• Edición impresa de Agosto 7, 2012

I know many of you have had tomatoes early as you had early gardens but August is the time when tomatoes are in plentiful supply.  For me there is nothing like fresh tomatoes that are locally grown. There are so many ways that I enjoy them: right in the garden with the juice running down your hand and wrist, a tomato sandwich on toast, a stuffed tomato with chicken or tuna salad, fresh salsa and of course a tomato, bacon and lettuce sandwich, with more tomato than bacon.  

I am not sure which food is the best food of summer but the tomato has to be one of the top five.  The tomato is delicious by itself and then when it is combined with so many other foods it makes them delicious too!  Today tomatoes are used throughout the world in countless ways, in appetizers, soups, salads, sauces, stews, and side dishes. 

Some of the more typical ways you use fresh tomatoes are cut up in salads or stuffed with chicken, tuna, egg, or seafood salad. Sliced tomatoes on sandwiches makes them a challenge to eat, but they also make it is so good.  Another great food for sliced tomato is on a burger right off the grill. Writing this has made me hungry!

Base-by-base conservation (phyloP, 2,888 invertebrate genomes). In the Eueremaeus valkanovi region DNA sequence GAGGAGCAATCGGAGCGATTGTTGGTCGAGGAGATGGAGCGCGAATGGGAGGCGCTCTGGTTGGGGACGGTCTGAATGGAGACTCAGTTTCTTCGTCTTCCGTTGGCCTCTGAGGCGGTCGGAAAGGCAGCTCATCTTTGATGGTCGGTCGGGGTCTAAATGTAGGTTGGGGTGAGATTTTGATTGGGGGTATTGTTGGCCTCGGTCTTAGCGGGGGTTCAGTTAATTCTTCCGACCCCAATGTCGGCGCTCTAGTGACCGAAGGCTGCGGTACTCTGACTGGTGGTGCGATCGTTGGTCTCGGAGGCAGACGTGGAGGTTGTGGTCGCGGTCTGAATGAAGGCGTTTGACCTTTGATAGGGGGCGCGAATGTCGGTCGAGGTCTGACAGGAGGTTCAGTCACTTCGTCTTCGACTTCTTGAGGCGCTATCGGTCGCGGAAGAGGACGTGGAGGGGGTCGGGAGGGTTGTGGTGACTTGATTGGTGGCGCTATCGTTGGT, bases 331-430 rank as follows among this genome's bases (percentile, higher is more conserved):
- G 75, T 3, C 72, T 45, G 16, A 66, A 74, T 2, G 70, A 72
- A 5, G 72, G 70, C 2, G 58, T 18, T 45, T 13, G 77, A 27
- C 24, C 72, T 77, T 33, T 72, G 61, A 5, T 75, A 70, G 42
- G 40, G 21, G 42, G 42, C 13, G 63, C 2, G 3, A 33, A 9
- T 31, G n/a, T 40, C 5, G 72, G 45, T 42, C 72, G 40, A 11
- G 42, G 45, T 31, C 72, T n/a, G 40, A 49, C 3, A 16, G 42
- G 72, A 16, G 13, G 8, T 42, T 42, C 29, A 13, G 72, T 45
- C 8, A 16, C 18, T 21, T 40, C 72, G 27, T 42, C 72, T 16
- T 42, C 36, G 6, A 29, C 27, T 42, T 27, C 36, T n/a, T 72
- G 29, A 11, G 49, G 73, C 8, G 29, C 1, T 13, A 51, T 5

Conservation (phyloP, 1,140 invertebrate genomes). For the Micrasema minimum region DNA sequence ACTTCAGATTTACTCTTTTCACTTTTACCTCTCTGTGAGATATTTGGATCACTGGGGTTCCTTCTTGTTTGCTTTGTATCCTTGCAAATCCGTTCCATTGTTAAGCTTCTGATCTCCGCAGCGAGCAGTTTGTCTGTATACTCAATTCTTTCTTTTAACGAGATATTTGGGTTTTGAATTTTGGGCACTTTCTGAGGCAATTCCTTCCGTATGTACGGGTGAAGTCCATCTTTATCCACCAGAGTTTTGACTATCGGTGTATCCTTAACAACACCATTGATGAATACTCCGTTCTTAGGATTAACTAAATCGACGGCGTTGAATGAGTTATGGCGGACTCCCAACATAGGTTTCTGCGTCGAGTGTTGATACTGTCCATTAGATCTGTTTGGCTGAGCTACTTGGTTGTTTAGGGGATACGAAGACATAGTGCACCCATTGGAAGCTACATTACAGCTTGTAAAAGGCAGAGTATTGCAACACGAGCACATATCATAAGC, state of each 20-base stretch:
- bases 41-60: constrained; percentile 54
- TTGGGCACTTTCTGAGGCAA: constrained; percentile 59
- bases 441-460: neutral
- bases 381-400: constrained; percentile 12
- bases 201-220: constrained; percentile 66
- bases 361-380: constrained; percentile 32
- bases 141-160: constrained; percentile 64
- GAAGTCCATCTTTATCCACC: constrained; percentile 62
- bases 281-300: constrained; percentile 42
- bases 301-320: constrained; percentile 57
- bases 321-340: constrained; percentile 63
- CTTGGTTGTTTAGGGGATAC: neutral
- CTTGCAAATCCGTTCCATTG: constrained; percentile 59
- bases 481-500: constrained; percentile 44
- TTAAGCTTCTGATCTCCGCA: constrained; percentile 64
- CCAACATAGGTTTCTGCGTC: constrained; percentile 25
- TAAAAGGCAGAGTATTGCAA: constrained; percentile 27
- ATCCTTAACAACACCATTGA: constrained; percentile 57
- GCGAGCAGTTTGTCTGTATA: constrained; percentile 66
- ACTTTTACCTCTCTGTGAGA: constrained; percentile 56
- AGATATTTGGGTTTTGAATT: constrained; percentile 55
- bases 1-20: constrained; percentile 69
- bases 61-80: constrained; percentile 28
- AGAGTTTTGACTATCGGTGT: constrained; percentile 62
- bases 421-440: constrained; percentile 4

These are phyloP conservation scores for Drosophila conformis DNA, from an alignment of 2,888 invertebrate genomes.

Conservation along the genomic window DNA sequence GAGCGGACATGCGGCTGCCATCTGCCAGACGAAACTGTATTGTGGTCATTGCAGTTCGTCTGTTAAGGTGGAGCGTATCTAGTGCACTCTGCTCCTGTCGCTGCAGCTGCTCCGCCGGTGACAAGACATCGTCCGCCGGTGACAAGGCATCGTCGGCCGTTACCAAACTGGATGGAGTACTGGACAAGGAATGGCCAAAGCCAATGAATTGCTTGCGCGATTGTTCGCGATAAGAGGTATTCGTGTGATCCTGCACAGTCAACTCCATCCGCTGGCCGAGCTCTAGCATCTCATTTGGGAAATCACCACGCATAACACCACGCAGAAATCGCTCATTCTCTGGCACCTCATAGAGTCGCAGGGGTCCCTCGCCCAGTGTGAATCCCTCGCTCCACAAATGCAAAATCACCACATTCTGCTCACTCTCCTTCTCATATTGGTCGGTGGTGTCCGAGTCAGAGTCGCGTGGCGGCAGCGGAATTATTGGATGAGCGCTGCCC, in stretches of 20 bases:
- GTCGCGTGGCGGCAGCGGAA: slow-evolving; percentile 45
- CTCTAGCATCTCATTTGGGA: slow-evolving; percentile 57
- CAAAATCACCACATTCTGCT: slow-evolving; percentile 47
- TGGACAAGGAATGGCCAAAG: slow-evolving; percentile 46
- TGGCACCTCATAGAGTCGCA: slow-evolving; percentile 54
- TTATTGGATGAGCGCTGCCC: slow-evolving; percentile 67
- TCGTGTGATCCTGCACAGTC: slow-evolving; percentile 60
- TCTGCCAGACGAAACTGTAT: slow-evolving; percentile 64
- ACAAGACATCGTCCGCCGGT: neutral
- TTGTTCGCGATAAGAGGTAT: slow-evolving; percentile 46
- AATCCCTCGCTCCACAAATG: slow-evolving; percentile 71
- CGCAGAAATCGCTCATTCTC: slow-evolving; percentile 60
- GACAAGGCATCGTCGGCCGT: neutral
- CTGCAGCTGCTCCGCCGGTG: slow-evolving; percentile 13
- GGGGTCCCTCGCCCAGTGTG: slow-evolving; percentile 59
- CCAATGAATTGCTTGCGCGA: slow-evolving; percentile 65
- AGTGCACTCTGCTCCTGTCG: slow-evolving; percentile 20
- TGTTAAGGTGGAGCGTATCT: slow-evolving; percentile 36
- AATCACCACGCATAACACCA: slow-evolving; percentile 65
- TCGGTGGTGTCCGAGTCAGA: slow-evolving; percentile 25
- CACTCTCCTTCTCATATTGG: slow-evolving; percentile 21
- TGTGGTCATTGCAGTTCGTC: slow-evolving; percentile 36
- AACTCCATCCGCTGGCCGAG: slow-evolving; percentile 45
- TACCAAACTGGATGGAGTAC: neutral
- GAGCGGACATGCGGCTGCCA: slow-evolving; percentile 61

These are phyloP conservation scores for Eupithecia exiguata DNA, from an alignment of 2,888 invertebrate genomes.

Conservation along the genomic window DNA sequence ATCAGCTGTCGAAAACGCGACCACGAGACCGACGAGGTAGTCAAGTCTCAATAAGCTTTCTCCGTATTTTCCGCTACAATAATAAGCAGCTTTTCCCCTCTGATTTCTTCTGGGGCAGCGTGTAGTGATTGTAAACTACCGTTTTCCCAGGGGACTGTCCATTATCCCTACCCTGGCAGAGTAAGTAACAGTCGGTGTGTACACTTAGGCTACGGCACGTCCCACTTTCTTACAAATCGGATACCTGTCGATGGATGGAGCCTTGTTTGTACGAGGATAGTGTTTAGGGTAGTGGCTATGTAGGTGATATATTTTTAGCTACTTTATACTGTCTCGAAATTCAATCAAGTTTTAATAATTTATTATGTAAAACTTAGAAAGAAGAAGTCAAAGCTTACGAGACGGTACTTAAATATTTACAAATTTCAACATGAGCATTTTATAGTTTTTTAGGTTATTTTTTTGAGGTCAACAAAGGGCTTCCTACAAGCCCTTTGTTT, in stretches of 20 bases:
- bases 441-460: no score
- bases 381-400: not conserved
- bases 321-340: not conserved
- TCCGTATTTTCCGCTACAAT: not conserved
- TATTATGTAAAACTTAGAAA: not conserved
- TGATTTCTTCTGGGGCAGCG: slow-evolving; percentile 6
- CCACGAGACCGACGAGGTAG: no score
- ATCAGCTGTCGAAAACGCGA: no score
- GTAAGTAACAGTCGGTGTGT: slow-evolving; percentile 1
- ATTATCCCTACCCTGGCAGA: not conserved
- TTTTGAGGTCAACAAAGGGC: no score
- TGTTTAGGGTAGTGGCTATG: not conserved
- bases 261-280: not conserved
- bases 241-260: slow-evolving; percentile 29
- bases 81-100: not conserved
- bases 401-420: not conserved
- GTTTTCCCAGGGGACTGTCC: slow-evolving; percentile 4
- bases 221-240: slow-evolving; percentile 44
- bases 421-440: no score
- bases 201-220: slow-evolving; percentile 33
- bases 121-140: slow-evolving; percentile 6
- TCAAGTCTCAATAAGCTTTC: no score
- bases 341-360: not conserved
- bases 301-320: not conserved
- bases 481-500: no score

The tomato also lends itself to many other countries for a wide variety of recipes. Italian cooks, famous for their tomato recipes, turn tomatoes into aromatic sauces for pasta, toppings for pizza, and luscious salads with anchovies, herbs, and olive oil.  Mexicans mince tomatoes with onions, cilantro, and chills to make salsa, an everyday table condiment. Tomatoes are fundamental to cooking in the Mediterranean region where they are featured in such famous dishes as French Ratatouille, Moroccan tomato and green pepper salad, Spanish gazpacho, and Greek shrimp with tomatoes and feta cheese. 

Tomatoes are rarely used in Asian cooking. They are not part of the Japanese diet and were not introduced into China until the 1930s.  In India tomatoes are used raw in chopped salad and are added to a variety of stews and vegetable dishes.  They appear on the Swedish smorgasbord and, in the form of tomato paste, flavor a Norwegian butter spread on grilled mackerel.

Even unripe tomatoes have culinary uses.  In the American South, and in the upper Midwestern and plains states, green tomatoes are sliced, dipped in flour or cornmeal, and fried or simmered with onions and spices to make green tomato relish. 

Choose fresh tomatoes by their color and aroma.  Vine ripened tomatoes have good color and a noticeable fragrance.  They should be neither overly soft nor overly firm.  Avoid any with blemishes, spots, or splits. 

Firm, under ripe tomatoes can be stored in a warm, sunny spot for a few days; they will soften and improve in flavor.  Ripe tomatoes can be left at room temperature for a day but should be refrigerated for longer storage; once ripe, use tomatoes within a few days.  Any leftover tomato products or sauces should be stored in airtight nonmetal containers. The best time to enjoy tomatoes is now when they are locally grown and vine ripened.



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